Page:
Watney is not actually abandoned there, his crew is not so evil. What happened is that in their first week of being there on Mars, a terrible storm came along and the crew’s commander decided it was time to abort and leave. They had to go by foot to the vehicle (MAV – Mars Ascent Vehicle) that would get them out of there. That was when Mark got hit by an antenna and the crew thought he couldn’t have survived such a hit. They also checked his vitals, measured by his suit, and they decided there was nothing to be done. They left to the main ship, Hermes, that would take them back to Earth.
Hence, Mark Watney is left on a faraway planet, with limited supplies and no chance for a meeting with humans to rescue him for 4 years. It is worth mentioning that, it does not take 4 years for a “trip” to Mars, as it was misunderstood from the movie trailer. The trip reportedly would take about 6 months, but only in 4 years would another manned mission be set to arrive there for studies and even that would be in a different place on the planet, about 3200 km from where Mark Watney is at this point. This great distance isn’t his most pressing problem. His problem is more in terms of (you guessed) not starving to death.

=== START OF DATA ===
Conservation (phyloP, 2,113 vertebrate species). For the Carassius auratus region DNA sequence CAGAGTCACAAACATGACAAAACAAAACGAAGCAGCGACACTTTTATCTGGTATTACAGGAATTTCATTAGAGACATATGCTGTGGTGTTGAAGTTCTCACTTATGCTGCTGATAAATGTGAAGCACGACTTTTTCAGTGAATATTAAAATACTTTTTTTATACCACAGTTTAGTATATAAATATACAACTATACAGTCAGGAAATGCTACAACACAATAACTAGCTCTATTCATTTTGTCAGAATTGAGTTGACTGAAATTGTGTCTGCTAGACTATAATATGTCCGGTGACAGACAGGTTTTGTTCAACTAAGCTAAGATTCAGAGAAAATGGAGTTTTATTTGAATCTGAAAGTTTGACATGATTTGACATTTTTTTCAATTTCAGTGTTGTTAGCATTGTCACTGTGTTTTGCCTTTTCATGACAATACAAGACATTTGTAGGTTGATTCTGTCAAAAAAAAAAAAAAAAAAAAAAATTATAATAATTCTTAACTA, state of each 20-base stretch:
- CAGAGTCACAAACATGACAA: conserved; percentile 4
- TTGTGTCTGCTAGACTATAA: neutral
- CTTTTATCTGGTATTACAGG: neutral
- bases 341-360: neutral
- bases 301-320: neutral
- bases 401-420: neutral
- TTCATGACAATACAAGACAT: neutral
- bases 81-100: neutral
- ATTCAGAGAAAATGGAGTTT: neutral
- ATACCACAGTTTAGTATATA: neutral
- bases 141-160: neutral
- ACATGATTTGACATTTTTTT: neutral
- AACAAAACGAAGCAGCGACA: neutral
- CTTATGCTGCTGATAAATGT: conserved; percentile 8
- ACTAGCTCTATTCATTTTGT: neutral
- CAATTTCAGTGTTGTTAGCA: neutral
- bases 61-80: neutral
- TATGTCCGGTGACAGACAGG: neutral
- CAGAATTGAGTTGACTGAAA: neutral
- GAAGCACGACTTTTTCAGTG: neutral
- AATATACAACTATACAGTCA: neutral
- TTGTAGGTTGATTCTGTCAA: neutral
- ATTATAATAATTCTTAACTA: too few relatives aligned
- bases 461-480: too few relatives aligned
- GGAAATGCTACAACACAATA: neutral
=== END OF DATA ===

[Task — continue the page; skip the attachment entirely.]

“The Martian”, without going into too much detail, is mostly a story of survival, of the huge fight Mark Watney gives mentally and physically, against all odds, to not die there until someone could rescue him. The character is very funny, creative and tech savvy. It is not a tough job to empathize with him. He can very well fit into the category of “inspiring heroes” characters, because of his drive, ambition and high levels of resilience no matter what terrible problem he faces, and he had to face a whole lot. His survival depends on his valuable “trial and error” process. Some things were not actually as clear-cut as it was shown on the big screen.